Company XIV supposedly takes their name and cues from the sinful extravagances of Louis XIV, but while there’s perhaps an abandoned opulence to be found in things like the crystal and gold chandeliers serving as mere footlights, the truth is that nothing in Rococo Rouge seems to be wasted. Maybe it’s the effect of this tighter theater, and the way that the ever-inventive Austin McCormick has absolutely no problem finding ways to fit acts of all size and shape onto the stage. Or perhaps it’s just the natural evolution of a tight-knit company like this, with their aesthetic aging like the best of wines–a little bit of naughty alcohol, a whole lot of nice, rich texture. Each of the baker’s dozen of acts may mash up operatic renditions of contemporary tunes with Baroque ballet, but each individual element feels expansive, not cramped. In any event, don’t think of this as a miniature Cirque du Soleil, even if the acrobatic use of a Cyr wheel or a graceful aerial duet within an elevated metal hoop brings them to mind. It’s more intimate than that; the sort of act you drink and drown in, rather than see swallowed up by the stage.
With the exception of an overly nail-on-the-head interpretation of “Fancy” as a fan dance (it doesn’t help that the parodic lyrics come across as second-rate after Weird Al’s “Handy”), there’s a subtlety and sexuality to McCormick’s work that I cannot adequately sing the praises of. It’s burlesque, but not bawdy; precise without being profane. Davon Rainey’s bring-down-the-house performance isn’t a lip-synced pantomime to Peggy Lee’s “Is That All There Is?”: it’s an emotional struggle against disillusionment. (He’d make a great emcee in Cabaret.) It’s also impossible to adequately complement lighting designer Jeanette Yew, from the green neon suffusing (and shadowing) Laura Careless’s writhing during Katrina Cunningham’s slowed-down version of “Toxic” to the chiaroscuro way the Klieg light enhances Cailan Orn’s rhythms throughout snippets of text from Jean Cocteau’s “Le Bel Indifferent.” (Suffice to say that Beckett would be both dizzy and proud.) Over the course of the night, as the wonders accumulate, Rococo Rouge transcends the sum of its parts–although you’d be hard pressed to find another show that transitions so easily from Dvorak’s classical “Song to the Moon,” gymnastically accompanied by Allison Ulrich and Steven Trumon Gray, to an operatic (and Italianate) version of Lorde’s “Royals” (sung live by Brett Umlauf), before settling down with an acoustic version of Beyonce’s “Drunk in Love,” Cunningham singing and dancing beneath a ruby rain of glitter.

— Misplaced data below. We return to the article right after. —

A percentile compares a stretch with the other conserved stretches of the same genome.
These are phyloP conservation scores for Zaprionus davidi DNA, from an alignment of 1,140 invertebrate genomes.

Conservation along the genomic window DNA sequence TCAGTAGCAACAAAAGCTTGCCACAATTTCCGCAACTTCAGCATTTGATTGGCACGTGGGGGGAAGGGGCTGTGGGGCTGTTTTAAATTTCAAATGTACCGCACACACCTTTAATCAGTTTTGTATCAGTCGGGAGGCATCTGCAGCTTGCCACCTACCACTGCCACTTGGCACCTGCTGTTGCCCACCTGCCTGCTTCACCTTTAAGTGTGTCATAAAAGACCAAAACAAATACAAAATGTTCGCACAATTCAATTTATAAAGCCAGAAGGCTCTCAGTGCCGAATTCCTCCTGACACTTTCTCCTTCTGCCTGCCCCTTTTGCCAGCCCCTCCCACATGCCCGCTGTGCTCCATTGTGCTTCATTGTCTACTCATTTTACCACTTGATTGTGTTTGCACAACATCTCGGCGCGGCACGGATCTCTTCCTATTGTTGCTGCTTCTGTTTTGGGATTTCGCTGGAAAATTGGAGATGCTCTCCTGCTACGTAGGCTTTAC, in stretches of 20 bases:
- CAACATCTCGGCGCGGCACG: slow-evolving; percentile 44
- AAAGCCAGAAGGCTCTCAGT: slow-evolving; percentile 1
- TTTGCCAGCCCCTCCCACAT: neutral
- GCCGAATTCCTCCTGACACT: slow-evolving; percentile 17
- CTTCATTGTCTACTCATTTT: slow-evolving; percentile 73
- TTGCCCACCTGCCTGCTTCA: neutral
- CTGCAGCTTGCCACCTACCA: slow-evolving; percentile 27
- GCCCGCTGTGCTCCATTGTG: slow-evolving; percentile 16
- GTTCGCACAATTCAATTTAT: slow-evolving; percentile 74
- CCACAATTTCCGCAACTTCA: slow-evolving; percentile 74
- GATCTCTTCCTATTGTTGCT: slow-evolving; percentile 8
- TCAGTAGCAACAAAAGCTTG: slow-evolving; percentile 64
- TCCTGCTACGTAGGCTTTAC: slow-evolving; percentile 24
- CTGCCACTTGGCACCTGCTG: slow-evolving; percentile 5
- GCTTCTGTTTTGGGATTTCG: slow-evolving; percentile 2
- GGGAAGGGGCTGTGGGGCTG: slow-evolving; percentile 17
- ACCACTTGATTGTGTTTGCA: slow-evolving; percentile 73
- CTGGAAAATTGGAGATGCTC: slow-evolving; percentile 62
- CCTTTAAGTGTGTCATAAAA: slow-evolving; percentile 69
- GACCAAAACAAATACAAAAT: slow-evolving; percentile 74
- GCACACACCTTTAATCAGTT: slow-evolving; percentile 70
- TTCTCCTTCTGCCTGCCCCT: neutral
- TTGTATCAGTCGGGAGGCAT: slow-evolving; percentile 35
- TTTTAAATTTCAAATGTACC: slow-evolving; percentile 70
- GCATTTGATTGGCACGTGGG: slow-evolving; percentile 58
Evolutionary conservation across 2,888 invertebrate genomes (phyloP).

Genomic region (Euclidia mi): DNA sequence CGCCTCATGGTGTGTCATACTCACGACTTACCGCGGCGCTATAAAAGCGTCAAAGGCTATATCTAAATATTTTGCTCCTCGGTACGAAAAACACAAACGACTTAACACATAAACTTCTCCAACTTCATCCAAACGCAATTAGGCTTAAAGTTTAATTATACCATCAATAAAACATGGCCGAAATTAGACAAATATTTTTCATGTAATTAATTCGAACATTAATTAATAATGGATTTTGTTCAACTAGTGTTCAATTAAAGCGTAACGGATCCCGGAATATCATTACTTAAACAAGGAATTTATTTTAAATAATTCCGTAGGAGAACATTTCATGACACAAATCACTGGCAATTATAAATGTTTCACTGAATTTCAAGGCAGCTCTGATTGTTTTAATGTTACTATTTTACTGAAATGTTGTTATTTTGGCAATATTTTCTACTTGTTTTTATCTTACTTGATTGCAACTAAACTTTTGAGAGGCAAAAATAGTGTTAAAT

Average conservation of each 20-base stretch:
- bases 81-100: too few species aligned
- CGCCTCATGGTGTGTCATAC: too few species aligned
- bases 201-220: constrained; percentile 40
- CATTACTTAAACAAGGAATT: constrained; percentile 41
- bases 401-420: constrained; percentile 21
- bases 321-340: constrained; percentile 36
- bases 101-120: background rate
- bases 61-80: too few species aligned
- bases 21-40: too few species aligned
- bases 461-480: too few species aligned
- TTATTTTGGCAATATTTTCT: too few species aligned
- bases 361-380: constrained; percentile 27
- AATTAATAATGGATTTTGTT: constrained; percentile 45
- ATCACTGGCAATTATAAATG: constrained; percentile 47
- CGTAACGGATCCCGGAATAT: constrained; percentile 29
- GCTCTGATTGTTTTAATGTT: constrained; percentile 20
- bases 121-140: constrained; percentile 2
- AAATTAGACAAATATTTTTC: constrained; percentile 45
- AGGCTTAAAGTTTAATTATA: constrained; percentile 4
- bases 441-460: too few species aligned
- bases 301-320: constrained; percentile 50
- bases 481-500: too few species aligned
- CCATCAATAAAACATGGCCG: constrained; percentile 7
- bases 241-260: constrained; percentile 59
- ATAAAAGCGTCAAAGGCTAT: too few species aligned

Meanwhile, lest my dazzled imagination leave anyone out, let’s also credit Zane Pihlstrom, who clads the cast–men and women alike–in corsets, heels, and beribboned lace: if this is an extravagance, it’s one that frees up the cast, both sexually and physically, helping to further accentuate each moment, whether that’s a pole dance or a can-can. Shelly Watson neatly emcees the evening (and gets in on the action, worry not!), and guitarist Rob Mastrianni keeps things bouncing during the two brief, drink-serving intervals. Those drinks, incidentally–such as the vodka, fernet, Lemon, ginger, and angostura Guillotine–are delicious and worth noting as well, especially since the bar stays up as late as your adrenaline . . . though also largely unnecessary, as you’ll be drunk enough off of Rococo Rouge. This isn’t a hallucination of excellence: it’s the real thing.